As if dealers weren’t already doing a lot more work with a lot less manpower, they have an extra challenge: calming builders surprised by hikes in building material prices, especially lumber.
“The landscape has changed rapidly during the past few months,” industry consultant Dena Cordova notes. “During the past few years, builders have gotten used to the idea of rock-bottom pricing and prompt shipments.” Now, she says, they’re suffering from sticker shock.
A recent survey by the National Association of Home Builders (NAHB) found that more than three-quarters of builders polled expect higher material prices in 2013, up from the 46% who said so a year earlier. Rising prices for materials outranked the cost and availability of labor and land—builders’ second and third concern—for the third consecutive year.
Those worries start with framing lumber, which in 2011 accounted for 13.5% of the cost of the average home built that year, more than any other product used, the NAHB says. Framing lumber’s average price has more than doubled since February 2009 to $409 per thousand board feet in February 2013, Random Lengths reports.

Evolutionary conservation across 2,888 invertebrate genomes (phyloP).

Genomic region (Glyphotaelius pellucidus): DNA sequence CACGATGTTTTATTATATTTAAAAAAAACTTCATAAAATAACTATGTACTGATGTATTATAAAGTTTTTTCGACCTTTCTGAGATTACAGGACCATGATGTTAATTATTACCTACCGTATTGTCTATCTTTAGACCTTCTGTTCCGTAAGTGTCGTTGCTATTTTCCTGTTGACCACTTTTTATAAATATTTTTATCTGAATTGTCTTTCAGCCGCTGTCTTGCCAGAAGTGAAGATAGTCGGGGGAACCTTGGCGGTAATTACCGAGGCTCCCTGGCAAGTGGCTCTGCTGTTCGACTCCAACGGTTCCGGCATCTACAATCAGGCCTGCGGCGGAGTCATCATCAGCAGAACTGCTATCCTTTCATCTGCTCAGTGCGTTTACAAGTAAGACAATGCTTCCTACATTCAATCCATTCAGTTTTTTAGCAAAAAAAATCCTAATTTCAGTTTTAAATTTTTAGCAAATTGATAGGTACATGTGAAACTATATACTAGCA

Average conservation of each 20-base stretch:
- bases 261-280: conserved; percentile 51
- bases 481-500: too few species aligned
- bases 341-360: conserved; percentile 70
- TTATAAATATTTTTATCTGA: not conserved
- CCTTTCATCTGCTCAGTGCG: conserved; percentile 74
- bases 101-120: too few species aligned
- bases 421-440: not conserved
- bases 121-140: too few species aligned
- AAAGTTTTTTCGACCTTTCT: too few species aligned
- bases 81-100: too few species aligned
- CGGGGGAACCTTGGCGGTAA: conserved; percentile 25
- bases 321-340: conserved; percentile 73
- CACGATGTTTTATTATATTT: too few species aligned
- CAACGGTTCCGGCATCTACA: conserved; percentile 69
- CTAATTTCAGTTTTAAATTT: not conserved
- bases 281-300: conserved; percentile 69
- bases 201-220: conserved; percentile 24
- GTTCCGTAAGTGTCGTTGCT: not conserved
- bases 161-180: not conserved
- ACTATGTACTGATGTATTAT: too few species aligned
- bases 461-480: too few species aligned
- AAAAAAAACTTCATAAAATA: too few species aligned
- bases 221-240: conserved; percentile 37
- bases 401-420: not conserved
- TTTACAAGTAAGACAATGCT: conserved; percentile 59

This comes as dealers contend with a shortage of their own. It’s no secret building material dealers let much of their mid-level talent go during the downturn. And, says Bill Tucker, a consultant at executive recruiting firm Schaffer Associates in Charlotte, N.C., it’s highly unlikely they’ll return.
“They’re out of the industry,” he says. “It’s not a big market out there [in which] to find good candidates.”
Put the two sets of woes together, and you could find dealers’ less experienced new hires having to guide builder customers upstream through the commodity buying process, Cordova says. That means managers will need to teach their teams how to sell at a time when commodity prices are subject to volatile swings.
To cope, Cordova says, reps should focus on helping builders better understand how commodity pricing works. That should help keep competitors seeking market share from swooping in and stealing customers. In addition, try setting up contracts that allow a larger builder or a team of smaller customers to purchase commodity building materials such as lumber or OSB at a set price, the consultant suggests.
“Arm your sales team with market information and help them to show your clients your company is knowledgeable and has the resources to proactively help them,” she says.
What To Read Next
Help Your Customers Curb Inside Theft
Engineered Wood: Commodity or Package Sale?
Use Your Pitch To Push Brand Value